Naval personnel are organised into structures called Divisions, named for famous naval figures, such as Anson, Benbow, Cochrane, Drake, Effingham, Frobisher, Grenville, Hawke, Jellicoe, Nelson and Rodney. Cadet ratings were assigned to a Division at Mowden and remained with their division throughout his time at KING ALFRED. Each division was under the charge of a Divisional Officer who was directly responsible for the progress of cadets under his charge. Under him were a Field Training Officer (FTO), an Instructor Officer and a Seamanship Officer.  Cadet ratings stayed at Mowden for 2 weeks, before moving with their Division to the next stage of the course. From January 1941 this was at Lancing College.

 

The cover of the KING ALFRED Magazine 'The Wave' (Author's collection) A bound collection of all the issues his held at Hove Library.

 

 

 

Lancing


Training commenced at Lancing from mid January 1941, under the care of Commander Hugh MacLean, Officer in Charge of KING ALFRED (L).  The Cadet ratings were accommodated at the College during the 6 weeks of this phase of their course, living in large communal dormitories.

 

“I was sorry to leave my home comforts and the family which had done so much for me… Lancing College was different… It sat on the hill above the village, with the Chapel looming over all like the prow of some great ship. Inside all was stark: the long dormitories, rows of beds, each with a small cupboard, above all, the bare cheerless walls. I was glad that we went there in the summer. “ *

 

Morning Divisions at Lancing were held in the Tower Quad. This is not a very large space so as the numbers of trainees increased as the war progressed morning divisions became more cramped, and eventually had to be held in ‘shifts’. The first Division of Cadet ratings to pass out from ‘KING ALFRED (L)’ did so on February 27th at a parade witnessed by Rear-Admiral Harrison.

 

On May 29th 1941 His Majesty King George VI visited HMS KING ALFRED, and is known to have inspected the Lancing and Hove Marina sites. While at Lancing he inspected several Divisions of Cadet Ratings on the Tower Quad.

 

 

King George VI inspects Cadet Ratings on divisions at Lancing, May 29th 1941.

King George VI inspects Cadet Ratings on divisions at Lancing, May 29th 1941.  Source: ‘The Wave’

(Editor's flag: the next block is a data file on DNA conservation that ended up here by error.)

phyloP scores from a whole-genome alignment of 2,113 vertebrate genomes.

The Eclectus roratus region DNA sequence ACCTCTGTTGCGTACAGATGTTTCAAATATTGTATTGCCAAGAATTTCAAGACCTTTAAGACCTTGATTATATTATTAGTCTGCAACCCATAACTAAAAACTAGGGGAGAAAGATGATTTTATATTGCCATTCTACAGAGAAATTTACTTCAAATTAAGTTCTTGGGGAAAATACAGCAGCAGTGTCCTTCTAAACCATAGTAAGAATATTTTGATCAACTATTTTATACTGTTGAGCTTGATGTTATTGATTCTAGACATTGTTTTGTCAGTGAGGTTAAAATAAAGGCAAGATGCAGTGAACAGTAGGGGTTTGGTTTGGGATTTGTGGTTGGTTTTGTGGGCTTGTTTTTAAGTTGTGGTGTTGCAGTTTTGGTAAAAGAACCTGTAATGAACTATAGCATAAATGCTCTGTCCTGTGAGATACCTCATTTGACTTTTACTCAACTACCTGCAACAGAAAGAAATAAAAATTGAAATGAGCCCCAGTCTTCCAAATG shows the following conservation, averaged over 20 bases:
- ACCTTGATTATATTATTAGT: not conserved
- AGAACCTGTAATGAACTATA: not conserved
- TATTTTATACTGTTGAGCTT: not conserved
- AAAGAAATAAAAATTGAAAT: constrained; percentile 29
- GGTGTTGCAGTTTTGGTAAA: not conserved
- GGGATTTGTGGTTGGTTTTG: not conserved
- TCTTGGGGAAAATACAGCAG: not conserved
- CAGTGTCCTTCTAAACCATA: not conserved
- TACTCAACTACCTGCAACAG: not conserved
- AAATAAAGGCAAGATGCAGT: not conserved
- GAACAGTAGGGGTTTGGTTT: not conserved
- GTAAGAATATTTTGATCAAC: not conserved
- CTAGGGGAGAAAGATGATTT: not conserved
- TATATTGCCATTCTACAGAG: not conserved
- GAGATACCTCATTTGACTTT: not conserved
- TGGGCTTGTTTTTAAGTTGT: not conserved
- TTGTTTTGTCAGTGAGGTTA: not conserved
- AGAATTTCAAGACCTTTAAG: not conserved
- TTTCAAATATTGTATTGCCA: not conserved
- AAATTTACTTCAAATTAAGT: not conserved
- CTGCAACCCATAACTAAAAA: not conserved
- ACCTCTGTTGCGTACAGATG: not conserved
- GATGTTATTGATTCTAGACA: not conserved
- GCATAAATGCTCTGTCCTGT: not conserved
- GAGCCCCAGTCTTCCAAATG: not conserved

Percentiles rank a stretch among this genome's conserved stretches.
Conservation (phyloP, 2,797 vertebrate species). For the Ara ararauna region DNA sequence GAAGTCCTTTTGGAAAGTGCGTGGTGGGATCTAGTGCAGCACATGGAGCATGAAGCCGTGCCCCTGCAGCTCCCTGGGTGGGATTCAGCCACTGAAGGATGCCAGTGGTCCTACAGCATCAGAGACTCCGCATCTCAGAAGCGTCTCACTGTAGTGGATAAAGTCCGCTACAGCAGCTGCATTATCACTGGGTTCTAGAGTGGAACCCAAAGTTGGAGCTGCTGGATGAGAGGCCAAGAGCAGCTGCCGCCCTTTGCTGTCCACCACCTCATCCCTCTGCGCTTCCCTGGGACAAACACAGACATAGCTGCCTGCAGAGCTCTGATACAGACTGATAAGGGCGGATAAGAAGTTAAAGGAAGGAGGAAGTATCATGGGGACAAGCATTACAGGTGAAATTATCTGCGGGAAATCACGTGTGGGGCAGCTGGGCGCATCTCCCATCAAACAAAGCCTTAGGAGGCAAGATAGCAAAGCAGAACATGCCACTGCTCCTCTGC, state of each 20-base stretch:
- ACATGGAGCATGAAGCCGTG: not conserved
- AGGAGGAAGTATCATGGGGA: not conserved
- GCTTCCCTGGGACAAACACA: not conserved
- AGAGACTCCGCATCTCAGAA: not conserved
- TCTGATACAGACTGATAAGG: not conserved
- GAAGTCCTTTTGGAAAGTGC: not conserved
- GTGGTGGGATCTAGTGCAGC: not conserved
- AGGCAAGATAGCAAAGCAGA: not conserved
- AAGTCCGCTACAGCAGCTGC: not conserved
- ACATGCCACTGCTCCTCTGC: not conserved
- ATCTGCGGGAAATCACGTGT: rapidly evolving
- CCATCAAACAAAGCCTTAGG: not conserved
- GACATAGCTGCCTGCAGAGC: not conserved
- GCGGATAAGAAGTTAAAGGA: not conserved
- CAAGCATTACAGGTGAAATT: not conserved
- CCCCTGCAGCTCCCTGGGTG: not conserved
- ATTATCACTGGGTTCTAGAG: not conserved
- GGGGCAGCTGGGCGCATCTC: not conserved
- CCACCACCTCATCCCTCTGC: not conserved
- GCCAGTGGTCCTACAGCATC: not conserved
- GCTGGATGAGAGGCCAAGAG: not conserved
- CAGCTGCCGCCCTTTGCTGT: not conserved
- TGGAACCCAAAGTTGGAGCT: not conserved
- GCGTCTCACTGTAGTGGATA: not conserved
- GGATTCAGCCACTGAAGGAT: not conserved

Commander Hugh MacLean, Officer in Charge of KING ALFRED (L) (centre seated)  with an unidentified class of Cadet ratings.

 

In August 1942 HMS KING ALFRED (L) provide at staging point for Canadian troops participating in operation ‘Jubilee’ the ill fated allied raid on the port of Dieppe. Final planning for the operation was carried out at Lancing College, by the Canadian Army and Royal Navy commanders. Canadian troops of the Les Fusiliers Mont-Royal, 6th Infantry Brigade assembled at Lancing mustering on the Tower Quad for a final inspection in the early hours of August 19th before departing to embark in Landing craft from the beaches below Lancing.. [See HMS Lizard for more detail]  Navigation was a major part of the Cadet Ratings training at Lancing; it was so important that it became the ‘make-or-break’ element of the course in later years. Navigation training employed a technique and technology used by the Fleet Air Arm to train Air Direction Officers in the use of vectors – the Wall’s Ice-cream tricycle. The principles were the same in both cases; the trainee had to peddle around a set course following bearings using a compass mounted on the box at the front of the machine. Lancing trainees had to obey the ‘rules of the road’ of seamanship and be conversant in signalling using flags which they attached to a small mast on the front. The cricket pitch was used for this activity;

 

“We played at plotting a ship using a wheeled platform upon which a pelorus [a navigation instrument used to take relative bearings in determining a vessels position] was mounted. Around the oddly shaped field were set out symbols to signify, lighthouses, buoys and headlands. Using the compass and plotting table we steered our "Chariot" through the maze of nautical hazards.” *

 

At the completion of their six weeks at Lancing the entire division transferred to the main site at Hove for the final stage of their training.